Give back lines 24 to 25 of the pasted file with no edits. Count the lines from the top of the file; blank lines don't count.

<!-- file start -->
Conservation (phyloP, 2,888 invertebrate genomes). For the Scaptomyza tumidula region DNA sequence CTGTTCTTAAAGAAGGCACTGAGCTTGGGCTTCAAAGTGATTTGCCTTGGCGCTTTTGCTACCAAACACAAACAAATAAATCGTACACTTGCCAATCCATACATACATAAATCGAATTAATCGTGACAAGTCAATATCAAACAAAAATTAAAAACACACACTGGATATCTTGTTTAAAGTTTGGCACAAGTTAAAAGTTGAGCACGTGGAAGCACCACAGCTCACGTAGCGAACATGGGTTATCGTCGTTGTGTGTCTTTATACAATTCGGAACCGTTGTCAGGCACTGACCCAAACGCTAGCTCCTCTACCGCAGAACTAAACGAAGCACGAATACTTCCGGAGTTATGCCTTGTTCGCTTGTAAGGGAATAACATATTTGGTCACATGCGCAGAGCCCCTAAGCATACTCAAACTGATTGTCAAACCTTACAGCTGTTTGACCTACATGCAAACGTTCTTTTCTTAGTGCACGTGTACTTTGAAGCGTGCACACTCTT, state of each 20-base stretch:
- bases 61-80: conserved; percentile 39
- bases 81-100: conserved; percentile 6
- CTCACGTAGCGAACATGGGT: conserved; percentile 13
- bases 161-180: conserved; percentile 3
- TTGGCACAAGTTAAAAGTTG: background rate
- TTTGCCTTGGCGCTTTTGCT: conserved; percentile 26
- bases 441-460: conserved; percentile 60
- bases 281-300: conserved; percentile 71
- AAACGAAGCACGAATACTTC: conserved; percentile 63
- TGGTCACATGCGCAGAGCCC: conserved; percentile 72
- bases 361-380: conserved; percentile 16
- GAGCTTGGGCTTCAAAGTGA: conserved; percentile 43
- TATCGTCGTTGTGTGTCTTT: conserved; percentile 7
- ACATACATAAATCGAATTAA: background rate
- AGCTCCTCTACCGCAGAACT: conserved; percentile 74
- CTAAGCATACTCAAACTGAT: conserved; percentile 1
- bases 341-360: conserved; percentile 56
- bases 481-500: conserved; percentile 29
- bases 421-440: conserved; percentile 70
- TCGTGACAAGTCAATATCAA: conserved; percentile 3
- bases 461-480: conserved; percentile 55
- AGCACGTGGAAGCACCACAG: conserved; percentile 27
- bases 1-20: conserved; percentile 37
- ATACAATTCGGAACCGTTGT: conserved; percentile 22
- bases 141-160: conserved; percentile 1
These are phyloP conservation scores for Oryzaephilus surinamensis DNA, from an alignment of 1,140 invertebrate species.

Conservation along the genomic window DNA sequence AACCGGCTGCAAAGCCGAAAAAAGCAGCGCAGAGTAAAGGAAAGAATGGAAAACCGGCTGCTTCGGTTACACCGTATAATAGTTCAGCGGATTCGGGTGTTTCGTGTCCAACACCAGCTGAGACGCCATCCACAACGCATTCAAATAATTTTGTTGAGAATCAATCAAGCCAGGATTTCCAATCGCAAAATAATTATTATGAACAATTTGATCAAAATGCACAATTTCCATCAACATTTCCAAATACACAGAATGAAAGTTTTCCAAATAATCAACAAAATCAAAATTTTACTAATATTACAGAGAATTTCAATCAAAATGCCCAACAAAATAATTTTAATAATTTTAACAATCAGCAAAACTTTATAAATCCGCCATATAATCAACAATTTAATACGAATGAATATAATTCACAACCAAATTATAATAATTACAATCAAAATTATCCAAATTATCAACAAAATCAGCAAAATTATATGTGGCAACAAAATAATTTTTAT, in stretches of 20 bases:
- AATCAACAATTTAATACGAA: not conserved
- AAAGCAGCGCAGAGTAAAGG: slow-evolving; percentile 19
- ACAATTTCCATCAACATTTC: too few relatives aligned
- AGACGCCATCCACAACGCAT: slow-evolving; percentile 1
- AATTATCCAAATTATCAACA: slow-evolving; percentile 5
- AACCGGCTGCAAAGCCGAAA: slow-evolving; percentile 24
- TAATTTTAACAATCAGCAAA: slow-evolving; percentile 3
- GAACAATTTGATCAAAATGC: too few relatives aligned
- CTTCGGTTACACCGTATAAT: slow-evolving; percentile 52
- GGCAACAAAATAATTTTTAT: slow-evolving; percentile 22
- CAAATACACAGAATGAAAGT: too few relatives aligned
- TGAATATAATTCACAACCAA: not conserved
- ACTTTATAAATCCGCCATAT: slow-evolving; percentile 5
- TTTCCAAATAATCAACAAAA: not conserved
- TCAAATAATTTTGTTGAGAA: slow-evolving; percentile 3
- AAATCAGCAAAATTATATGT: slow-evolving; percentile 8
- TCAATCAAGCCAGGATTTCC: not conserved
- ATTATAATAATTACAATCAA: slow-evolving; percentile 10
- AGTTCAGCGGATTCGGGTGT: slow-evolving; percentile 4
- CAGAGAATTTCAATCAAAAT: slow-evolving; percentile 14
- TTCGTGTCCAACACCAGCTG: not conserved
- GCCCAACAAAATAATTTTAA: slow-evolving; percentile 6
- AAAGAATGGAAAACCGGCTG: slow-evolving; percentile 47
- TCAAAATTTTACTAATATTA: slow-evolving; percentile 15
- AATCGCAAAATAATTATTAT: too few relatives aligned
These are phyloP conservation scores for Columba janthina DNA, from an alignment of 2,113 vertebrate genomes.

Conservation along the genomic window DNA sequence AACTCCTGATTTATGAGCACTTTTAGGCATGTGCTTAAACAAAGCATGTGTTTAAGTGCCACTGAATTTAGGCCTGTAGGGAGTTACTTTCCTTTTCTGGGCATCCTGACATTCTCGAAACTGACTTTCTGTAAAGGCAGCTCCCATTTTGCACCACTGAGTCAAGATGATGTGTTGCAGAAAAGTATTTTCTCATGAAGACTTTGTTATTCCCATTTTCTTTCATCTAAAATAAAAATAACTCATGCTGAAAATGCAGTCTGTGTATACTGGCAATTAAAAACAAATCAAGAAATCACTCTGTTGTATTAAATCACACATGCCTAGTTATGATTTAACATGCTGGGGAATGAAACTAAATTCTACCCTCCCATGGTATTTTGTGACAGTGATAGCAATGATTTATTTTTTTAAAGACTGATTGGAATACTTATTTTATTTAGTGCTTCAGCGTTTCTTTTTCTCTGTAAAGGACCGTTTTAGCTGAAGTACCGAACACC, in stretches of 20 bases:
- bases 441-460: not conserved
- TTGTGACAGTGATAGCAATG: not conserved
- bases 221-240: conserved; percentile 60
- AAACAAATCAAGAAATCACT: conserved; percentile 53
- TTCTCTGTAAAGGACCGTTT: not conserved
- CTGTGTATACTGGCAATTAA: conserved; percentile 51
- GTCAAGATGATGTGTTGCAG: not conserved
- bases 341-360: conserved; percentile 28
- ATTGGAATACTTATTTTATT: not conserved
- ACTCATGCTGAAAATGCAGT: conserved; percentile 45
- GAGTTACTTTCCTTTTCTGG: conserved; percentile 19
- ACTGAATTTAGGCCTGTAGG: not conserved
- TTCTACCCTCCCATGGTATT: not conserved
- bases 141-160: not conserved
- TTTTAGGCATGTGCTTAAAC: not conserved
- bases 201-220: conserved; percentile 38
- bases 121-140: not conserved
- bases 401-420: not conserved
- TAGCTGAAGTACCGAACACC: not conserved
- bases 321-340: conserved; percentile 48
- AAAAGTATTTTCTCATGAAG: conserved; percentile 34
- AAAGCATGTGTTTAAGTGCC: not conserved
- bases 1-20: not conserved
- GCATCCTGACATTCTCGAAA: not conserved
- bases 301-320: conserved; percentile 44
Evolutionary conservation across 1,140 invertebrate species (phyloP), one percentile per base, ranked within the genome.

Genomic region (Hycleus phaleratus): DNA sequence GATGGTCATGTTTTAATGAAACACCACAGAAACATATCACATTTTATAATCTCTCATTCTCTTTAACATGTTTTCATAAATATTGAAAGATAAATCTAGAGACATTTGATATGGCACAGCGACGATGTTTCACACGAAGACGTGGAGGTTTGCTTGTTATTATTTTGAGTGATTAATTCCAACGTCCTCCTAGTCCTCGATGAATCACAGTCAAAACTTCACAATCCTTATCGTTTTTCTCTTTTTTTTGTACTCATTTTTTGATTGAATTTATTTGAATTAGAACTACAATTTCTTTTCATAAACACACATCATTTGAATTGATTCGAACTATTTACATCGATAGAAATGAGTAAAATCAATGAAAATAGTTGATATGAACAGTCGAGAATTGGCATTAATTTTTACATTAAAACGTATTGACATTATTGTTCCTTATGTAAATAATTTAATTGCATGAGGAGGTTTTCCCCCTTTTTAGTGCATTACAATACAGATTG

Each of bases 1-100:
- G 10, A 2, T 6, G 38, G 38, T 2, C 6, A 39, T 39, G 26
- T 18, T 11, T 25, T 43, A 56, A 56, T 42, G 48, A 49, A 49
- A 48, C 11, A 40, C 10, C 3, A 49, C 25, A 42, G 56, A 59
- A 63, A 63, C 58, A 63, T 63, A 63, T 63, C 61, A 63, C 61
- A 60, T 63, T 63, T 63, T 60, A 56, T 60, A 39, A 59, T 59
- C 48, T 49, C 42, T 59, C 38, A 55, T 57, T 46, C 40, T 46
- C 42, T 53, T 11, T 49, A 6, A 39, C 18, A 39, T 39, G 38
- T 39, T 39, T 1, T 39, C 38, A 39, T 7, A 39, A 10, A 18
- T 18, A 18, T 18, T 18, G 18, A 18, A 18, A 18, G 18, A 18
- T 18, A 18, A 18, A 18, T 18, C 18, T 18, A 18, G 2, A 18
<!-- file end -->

- bases 1-20: conserved; percentile 37
- ATACAATTCGGAACCGTTGT: conserved; percentile 22